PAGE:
The Question the Whole World Revolves Around
“You know that bible verse that talks about the greatest three things, or whatever… you know, the three things that remain and how the best one is love?” The question comes from a young man at the jail. He has this wild look about him, hair everywhere, restless movements, a frantic, searching gaze, cuts on his hands. One is still bleeding. He gets up now and then to go tear a few strips off the toilet paper roll on the bookshelf to slow the flow. He follows this up by spraying disinfectant on his hands (there’s a bottle in the corner by the overhead projector, a lingering remnant of early pandemic days, I suppose). “Yeah, that’s 1 Corinthians 13,” I say, trying to keep tabs on his movements. “It’s one of my favourites.” “Yeah, I read it last night,” he responds. “I like it, too. But he’s missing one. There’s a fourth one that should be in there.”
Just this morning Richard Beck posted about how the bible sounds different in jail than it does when it’s read in more “respectable” contexts.
Good News for respectable, educated, middle-class people at a church on a Sunday isn’t necessarily Good News for the incarcerated. And messages that would be dismissed or sneered at in seminary classrooms are received as water in a dry and thirsty land out at the unit.
Well, yes. I have certainly found this to be true. Rational, socially respectable liberal theology shorn of all its embarrassing supernatural elements is pretty much useless in the jail. Things are rather more existentially urgent behind bars than a bit of progressive politics with a thin religious veneer can address. So, I’m curious about the editorial additions this young man would make to Paul’s letter to the Corinthians. “What’s the fourth thing?”, I ask. He pauses the frantic movements for a minute, looks straight at me with unsettling intensity, and says: “forgiveness.”
Ah, yes. Forgiveness. Water in a dry and thirsty land. “Tell me more,” I say. He pauses again, before going on. “Well, you know, I think if you don’t have forgiveness then love and hope are impossible… and maybe even faith, I don’t know. It kind of weaves through all of them. And you know, I’ve done some bad stuff, and, well, you know God’s forgiveness never runs out, right? Like, no limits, he’ll always forgive you, even if you’ve murdered someone, or… you know, whatever.”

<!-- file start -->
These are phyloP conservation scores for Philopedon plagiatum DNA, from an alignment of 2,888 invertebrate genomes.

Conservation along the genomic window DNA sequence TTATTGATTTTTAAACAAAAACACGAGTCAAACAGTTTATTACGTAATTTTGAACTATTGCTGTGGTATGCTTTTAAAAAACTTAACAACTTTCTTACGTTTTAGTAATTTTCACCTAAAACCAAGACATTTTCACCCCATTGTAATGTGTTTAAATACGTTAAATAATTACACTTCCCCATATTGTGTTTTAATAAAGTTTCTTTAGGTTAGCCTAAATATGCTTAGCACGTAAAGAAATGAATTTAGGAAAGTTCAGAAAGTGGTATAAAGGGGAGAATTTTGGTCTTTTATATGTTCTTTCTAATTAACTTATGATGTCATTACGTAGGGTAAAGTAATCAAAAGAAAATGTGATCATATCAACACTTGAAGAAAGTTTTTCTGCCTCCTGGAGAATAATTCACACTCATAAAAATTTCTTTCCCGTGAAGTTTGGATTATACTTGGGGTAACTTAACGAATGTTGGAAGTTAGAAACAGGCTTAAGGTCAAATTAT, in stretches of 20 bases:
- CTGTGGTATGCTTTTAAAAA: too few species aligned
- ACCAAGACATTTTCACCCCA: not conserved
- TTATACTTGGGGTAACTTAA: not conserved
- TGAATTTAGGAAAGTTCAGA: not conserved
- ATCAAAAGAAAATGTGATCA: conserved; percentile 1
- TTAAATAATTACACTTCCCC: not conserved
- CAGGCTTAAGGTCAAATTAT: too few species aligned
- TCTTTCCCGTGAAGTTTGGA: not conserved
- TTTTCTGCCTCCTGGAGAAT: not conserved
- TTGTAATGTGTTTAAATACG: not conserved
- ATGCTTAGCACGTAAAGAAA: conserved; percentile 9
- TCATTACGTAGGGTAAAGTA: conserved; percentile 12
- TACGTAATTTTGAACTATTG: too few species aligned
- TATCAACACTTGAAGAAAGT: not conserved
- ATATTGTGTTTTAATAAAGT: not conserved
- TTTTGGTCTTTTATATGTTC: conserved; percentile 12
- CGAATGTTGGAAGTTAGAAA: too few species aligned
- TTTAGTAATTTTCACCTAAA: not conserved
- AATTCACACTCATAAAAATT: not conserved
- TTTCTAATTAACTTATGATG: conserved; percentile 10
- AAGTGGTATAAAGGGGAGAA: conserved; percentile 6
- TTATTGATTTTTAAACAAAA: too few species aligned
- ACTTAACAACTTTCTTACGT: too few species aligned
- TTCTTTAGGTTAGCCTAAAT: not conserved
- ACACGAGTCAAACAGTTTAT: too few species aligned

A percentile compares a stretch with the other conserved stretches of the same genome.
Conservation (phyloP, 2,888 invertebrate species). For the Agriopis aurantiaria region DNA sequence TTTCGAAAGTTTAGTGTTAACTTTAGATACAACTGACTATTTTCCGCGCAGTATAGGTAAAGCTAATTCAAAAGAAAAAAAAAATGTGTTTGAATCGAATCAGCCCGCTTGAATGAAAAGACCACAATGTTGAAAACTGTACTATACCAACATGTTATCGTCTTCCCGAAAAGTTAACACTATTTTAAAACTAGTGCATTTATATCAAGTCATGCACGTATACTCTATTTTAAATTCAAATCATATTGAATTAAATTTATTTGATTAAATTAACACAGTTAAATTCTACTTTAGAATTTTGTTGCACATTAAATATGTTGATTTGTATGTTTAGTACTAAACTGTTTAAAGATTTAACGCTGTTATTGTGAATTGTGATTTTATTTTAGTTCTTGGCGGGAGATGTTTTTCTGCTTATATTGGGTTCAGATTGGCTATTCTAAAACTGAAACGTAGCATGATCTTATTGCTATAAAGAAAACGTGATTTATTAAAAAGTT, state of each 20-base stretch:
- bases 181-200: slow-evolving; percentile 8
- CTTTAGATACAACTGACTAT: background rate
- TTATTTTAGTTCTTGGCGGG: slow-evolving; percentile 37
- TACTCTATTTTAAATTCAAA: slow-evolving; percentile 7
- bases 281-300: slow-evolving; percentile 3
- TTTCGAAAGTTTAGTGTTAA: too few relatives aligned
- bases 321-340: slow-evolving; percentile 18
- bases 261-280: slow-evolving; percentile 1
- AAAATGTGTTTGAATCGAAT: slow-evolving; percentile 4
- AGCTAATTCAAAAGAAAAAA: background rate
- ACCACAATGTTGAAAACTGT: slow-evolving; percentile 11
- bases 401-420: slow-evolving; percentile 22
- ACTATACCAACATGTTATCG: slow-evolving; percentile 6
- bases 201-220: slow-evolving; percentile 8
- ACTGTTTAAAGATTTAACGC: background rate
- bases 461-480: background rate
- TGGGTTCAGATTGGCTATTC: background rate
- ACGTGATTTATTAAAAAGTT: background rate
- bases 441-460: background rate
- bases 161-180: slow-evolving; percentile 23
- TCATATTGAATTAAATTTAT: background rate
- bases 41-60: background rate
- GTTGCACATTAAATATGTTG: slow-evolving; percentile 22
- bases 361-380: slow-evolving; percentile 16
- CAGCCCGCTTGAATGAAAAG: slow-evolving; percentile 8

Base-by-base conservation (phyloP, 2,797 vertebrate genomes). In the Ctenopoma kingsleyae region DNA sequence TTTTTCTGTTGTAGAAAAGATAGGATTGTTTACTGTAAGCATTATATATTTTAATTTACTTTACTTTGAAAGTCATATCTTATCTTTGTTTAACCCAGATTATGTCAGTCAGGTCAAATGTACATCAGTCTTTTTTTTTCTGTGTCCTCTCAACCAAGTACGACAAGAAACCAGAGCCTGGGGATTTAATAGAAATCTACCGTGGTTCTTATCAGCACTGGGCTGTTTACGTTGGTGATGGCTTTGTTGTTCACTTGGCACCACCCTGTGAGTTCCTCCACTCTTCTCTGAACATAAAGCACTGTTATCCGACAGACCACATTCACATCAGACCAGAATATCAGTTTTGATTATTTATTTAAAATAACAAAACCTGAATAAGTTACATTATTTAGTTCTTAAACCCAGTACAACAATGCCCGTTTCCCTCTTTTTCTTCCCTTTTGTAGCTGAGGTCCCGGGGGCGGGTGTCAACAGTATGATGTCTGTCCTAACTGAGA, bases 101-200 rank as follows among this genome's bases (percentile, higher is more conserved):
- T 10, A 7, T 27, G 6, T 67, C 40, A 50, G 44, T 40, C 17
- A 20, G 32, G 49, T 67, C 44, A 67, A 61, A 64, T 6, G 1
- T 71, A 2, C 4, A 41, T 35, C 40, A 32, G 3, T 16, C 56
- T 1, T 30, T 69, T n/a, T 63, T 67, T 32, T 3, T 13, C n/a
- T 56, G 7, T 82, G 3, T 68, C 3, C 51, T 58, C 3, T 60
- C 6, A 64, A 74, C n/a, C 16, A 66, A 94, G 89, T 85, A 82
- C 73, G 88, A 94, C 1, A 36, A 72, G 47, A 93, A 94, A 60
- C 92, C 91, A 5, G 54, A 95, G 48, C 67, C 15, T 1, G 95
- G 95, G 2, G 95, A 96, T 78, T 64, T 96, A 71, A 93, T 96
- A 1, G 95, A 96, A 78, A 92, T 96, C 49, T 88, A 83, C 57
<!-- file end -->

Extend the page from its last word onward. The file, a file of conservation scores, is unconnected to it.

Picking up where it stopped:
Or, you know… whatever. Speaking of editing 1 Cor. 13:13, in his book Faith, Hope and Carnage, Nick Cave is asked if he has many regrets. His response was brilliant:
Well, I can’t imagine there is anyone with no regrets, unless they are leading extraordinarily unexamined lives, or they are young, which often amounts to much the same thing.
I chuckled as I nodded along at that one. To be human is, in some ways to accumulate regrets. We do things and we leave things undone. We make mistakes. We hurt people and are hurt by them. We blunder foolishly down predictable paths. We forget what needs remembering and remember that which we would do better to forget. We chase after small and stupid gods and ignore the One who made us, loves us and has called us.
And we need to be forgiven. Each one of us. We need to know that the wrong that we have done can finally be acknowledge, overcome, healed, redeemed. Cave puts it well:
Can we be forgiven? I think that question is fundamental to all our lives. In fact, it may be the question that our lives pivot around or, indeed, the whole world revolves around. Can we be forgiven? And it is, of course, a religious question, not least because the secular world has failed to find a way of adequately asking it… I think this need is at the very center of our lives—a need for forgiveness.
For a brief moment, I thought about parsing my young friend’s editing of 1 Corinthians 13—is forgiveness really a fourth separate thing? Surely love is a category with enough theological room to incorporate and contextualize forgiveness—but I was (I think) wise enough to abandon that project after about five seconds. It feels like a fourth thing when you’re wearing coveralls and crocs sitting on a plastic chair in a prison chapel. Let the theologians and the preachers squabble about the hierarchies and priorities and logical flow of Paul’s argument (if indeed Paul is making an argument). The bible sounds different here.